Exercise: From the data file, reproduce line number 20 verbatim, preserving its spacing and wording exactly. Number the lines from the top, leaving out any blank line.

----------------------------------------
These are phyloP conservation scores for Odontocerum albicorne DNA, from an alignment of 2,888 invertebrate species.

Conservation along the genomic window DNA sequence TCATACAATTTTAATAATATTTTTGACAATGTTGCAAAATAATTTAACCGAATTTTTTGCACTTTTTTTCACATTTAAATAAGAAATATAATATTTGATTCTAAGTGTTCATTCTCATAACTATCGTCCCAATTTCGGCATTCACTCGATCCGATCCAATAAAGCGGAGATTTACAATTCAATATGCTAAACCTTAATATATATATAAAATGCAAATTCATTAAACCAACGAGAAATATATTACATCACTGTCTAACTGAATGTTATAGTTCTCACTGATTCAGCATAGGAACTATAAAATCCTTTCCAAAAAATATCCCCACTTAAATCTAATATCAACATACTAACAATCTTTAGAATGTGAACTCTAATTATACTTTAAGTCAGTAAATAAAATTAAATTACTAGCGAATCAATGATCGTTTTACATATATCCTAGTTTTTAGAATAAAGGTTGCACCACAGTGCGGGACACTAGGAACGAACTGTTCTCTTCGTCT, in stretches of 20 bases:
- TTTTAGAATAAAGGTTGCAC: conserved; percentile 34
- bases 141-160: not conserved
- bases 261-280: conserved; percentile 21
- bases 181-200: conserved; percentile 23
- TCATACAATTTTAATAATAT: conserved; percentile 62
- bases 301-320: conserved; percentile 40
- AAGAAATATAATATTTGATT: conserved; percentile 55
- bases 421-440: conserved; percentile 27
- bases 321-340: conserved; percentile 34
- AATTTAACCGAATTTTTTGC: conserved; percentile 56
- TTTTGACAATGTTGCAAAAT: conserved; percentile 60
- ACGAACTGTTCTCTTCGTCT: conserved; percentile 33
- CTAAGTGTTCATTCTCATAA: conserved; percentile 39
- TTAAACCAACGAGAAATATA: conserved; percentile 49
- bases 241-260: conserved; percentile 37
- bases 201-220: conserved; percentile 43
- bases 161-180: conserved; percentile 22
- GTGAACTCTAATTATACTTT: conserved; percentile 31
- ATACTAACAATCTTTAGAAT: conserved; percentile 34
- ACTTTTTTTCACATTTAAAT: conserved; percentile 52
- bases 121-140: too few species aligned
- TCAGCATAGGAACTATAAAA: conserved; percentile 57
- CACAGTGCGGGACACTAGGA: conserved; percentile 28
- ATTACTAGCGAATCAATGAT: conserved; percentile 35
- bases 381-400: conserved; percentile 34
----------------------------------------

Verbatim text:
- GTGAACTCTAATTATACTTT: conserved; percentile 31